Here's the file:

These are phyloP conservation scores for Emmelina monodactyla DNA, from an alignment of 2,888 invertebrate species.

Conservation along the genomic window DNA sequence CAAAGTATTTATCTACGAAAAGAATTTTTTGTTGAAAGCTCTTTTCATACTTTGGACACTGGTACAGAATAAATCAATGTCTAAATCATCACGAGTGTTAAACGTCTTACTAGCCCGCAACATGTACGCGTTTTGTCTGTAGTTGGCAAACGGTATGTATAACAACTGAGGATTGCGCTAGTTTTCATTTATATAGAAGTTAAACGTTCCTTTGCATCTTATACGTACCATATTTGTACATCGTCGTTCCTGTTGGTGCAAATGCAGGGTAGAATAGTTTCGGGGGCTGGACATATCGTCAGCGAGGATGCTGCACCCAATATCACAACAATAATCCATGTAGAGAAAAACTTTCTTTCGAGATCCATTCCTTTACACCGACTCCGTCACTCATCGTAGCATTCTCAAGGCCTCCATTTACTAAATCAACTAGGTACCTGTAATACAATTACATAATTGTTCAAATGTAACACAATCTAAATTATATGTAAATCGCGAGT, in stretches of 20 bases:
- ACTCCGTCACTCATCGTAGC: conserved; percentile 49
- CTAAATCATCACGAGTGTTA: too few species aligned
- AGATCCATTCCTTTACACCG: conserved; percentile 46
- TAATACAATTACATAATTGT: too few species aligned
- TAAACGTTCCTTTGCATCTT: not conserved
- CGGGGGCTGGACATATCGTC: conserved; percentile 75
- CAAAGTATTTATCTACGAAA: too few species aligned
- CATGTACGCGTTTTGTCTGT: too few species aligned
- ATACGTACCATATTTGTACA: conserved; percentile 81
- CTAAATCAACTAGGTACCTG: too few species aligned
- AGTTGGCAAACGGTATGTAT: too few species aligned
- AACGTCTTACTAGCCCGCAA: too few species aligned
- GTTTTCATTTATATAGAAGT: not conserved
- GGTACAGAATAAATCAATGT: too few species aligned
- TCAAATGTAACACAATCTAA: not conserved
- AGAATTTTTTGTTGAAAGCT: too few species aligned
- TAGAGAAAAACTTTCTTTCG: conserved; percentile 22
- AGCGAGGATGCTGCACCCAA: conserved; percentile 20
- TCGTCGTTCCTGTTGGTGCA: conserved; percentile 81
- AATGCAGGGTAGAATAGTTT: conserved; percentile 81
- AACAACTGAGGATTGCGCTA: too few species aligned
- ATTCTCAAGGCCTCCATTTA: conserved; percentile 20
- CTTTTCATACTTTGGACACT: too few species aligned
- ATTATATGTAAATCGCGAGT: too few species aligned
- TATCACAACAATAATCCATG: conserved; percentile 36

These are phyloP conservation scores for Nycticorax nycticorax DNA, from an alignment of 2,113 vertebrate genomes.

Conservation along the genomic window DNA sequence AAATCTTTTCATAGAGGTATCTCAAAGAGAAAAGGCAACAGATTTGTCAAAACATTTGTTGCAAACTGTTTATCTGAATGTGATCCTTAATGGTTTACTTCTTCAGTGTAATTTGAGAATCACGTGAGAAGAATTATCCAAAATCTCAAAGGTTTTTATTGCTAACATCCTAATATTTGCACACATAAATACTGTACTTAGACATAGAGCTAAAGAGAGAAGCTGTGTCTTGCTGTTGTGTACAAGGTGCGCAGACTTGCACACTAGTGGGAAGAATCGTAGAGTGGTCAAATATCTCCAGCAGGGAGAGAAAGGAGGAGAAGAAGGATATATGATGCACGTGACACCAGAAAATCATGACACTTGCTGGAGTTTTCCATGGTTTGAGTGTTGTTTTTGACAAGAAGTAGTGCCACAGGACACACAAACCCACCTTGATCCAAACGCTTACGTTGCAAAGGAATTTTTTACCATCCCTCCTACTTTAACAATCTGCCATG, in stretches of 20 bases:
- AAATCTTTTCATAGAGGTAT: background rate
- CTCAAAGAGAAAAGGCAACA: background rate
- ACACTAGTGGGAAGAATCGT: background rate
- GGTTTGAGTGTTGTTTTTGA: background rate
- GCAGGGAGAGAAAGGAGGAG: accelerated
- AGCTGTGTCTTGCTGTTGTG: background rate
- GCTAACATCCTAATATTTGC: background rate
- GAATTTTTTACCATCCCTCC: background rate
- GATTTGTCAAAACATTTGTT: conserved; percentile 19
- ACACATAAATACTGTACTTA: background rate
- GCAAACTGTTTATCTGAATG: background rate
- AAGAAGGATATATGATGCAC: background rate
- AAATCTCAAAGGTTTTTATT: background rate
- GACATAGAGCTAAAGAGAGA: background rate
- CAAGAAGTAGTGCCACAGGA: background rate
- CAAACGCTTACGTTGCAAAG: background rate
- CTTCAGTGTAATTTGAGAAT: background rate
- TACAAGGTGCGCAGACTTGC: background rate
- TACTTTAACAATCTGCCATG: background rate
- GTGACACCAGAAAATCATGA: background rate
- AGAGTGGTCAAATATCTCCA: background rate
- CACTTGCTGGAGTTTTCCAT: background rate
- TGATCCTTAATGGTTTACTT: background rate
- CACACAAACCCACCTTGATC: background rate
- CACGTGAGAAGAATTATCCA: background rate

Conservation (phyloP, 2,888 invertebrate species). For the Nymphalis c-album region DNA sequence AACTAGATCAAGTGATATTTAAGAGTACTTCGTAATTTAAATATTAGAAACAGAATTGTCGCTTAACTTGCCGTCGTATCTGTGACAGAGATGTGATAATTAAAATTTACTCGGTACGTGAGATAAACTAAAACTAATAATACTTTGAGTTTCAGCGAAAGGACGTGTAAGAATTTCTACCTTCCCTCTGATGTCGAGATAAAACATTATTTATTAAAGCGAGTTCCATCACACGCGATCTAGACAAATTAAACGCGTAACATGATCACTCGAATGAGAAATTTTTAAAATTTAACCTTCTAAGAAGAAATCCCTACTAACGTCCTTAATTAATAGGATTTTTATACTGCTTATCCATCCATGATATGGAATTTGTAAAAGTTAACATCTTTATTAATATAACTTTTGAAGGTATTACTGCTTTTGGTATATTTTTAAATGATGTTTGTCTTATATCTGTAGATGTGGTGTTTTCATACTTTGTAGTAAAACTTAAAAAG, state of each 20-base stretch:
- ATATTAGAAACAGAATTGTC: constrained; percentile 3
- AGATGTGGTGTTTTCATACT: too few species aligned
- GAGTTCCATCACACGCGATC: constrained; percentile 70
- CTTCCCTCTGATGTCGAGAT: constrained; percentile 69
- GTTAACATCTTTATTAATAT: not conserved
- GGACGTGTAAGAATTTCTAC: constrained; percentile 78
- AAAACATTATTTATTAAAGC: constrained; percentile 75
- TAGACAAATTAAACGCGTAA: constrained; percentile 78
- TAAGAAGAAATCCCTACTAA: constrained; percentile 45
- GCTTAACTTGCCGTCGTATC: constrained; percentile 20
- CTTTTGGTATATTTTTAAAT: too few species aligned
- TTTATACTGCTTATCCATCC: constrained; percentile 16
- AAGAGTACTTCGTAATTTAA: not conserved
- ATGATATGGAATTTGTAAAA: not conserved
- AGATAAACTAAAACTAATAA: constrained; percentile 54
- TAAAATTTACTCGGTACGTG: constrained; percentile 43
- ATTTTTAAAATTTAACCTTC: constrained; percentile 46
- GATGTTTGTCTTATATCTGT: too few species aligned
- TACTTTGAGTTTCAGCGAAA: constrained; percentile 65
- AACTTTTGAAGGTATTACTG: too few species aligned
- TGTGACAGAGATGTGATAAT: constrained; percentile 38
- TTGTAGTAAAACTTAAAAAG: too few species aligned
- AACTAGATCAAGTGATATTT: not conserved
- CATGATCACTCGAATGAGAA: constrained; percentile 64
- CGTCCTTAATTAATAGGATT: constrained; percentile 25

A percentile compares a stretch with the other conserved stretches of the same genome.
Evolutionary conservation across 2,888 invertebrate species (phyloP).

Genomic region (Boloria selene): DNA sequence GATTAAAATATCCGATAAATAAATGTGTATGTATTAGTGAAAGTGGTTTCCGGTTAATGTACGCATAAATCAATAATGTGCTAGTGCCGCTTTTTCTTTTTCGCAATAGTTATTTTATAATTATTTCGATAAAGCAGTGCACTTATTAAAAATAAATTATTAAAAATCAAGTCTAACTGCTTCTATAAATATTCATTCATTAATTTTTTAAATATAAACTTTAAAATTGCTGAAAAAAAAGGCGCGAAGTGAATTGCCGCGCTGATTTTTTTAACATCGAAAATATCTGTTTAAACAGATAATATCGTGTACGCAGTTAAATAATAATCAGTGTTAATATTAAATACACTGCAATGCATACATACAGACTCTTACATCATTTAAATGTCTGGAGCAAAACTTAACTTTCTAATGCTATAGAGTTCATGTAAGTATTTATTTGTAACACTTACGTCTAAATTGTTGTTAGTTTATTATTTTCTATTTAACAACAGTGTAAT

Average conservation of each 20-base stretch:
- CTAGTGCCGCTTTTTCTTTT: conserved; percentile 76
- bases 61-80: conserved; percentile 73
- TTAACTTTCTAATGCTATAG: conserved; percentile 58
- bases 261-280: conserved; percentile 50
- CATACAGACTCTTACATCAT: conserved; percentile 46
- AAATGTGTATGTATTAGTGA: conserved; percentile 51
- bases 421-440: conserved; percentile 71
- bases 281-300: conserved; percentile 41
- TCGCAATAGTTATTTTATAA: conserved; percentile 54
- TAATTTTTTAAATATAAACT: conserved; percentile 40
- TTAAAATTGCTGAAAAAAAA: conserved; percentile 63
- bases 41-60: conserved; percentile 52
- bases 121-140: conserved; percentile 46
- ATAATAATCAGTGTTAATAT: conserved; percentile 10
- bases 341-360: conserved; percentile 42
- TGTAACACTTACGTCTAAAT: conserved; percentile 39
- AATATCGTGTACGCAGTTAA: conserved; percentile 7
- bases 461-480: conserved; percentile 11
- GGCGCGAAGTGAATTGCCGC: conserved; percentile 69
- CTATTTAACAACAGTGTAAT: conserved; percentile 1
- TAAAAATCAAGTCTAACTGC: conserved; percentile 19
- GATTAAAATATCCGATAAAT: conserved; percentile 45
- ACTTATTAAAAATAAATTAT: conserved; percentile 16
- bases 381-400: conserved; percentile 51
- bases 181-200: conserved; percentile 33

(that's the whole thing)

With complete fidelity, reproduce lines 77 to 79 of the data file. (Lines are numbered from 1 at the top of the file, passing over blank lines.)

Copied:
- TTGTAGTAAAACTTAAAAAG: too few species aligned
- AACTAGATCAAGTGATATTT: not conserved
- CATGATCACTCGAATGAGAA: constrained; percentile 64